Bloomberg's Mark Gurman recently published a scoop about an upcoming piece of chip technology from Apple (AAPL 1.66%). Gurman says Apple is "working on a processor devoted specifically to AI-related tasks."

The chip, Gurman reports, is "known internally as the Apple Neural Engine," and it would "improve the way the company's devices handle tasks that would otherwise require human intelligence -- such as facial recognition and speech recognition."

Apple's A10 chip embedded in an iPhone

Image source: Apple.

This sounds cool, and I hope Apple deploys it sooner rather than later. Let's consider why the development of this so-called Apple Neural Engine isn't a surprise and how it's part of a broader, ongoing trend with respect to mobile applications processors.

Not surprising

In a mobile device, power efficiency is of the utmost importance. These mobile devices are battery powered, and those batteries aren't getting much bigger or better. And since the longer a battery can stay charged, the better, power consumption must be minimized.

Apple could very well run these artificial intelligence-related tasks on, say, the CPU cores inside its A-series chips. However, a CPU is a general-purpose piece of technology, meaning it can do anything the software developers can code up, but it might not be very fast or efficient at performing the tasks.

Slow processing of a task degrades the user experience, and so does excessive power consumption. Indeed, it is the fundamental realization that certain well-defined and computationally intensive tasks can be performed much faster and more efficiently that drives the very concept of a mobile system-on-a-chip.

A mobile system-on-a-chip like Apple's A-series chips includes all sorts of dedicated functionality in service of efficiency. For example, the graphics processor inside the A-series chips is much better at quickly and efficiently rendering complex 3D games than the CPU could ever hope to be.

The image signal processor that's used to help the camera subsystem generate high-quality images quickly is another example of such a dedicated processor: Doing all those computations on the CPU, or even the GPU, would certainly be much less efficient and deliver a much worse user experience.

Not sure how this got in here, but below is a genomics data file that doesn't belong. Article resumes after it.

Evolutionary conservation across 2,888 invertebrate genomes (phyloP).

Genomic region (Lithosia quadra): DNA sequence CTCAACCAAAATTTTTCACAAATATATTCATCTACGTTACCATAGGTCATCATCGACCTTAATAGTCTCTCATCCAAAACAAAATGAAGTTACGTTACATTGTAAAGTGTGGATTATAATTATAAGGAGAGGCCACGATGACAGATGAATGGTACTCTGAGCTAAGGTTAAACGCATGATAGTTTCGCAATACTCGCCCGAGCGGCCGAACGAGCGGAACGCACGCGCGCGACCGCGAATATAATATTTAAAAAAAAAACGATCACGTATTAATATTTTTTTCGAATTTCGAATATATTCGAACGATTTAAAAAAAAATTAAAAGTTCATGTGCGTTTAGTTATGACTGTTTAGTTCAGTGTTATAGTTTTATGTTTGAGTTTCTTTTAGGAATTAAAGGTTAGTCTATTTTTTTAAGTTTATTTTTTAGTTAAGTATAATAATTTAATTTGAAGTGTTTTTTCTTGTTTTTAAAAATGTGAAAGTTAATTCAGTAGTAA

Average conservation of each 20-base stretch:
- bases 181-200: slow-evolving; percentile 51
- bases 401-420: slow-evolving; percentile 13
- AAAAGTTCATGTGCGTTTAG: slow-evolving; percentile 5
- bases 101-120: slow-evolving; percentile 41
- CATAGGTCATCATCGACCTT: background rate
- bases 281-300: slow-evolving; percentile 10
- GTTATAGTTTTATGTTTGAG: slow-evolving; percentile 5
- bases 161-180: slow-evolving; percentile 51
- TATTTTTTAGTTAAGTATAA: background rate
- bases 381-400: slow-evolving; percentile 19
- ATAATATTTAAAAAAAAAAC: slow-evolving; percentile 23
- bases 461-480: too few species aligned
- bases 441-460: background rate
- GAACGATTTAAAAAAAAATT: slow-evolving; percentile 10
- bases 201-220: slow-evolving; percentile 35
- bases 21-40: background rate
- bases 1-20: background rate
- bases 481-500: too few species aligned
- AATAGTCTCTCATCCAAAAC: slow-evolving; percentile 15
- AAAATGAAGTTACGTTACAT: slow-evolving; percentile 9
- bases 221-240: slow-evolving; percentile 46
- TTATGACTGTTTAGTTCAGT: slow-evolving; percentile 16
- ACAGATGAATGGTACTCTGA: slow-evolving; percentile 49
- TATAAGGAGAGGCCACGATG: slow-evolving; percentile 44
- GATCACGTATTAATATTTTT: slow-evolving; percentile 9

The trade-off, of course, is that designing these specialized processors certainly isn't cheap, and embedding those processors into the main system-on-a-chip increases chip area. This is, for example, why the major contract chip manufacturers and their customers are so interested in moving to smaller chip manufacturing technologies. They want to be able to cram in more stuff -- often, chip technology for handling specific functionality -- without letting chip sizes get out of hand.

So if AI functionality is going to become a critical part of Apple's future smartphones and, potentially, tablets, then it only makes sense for Apple to build a specialized piece of silicon to handle that functionality.

A competitive advantage for Apple
There's no doubt that other mobile-chip makers will follow suit and build similar technologies to Apple's Neural Engine, democratizing the technology. However, I suspect that Apple will have a lead for quite some time over other smartphone makers in utilizing such functionality.

According to Gurman, "Apple plans to offer developer access to [the Apple Neural Engine] so third-party apps can also offload artificial intelligence-related asks."

Since Apple controls the chip and iOS, it should have a much easier time making such a dedicated AI processor easily accessible to developers. Apple's control of the software and hardware ecosystem should also allow it to add new, interesting capabilities to future iterations of the engine and expose them to developers at a pace that competitors will have a tough time matching.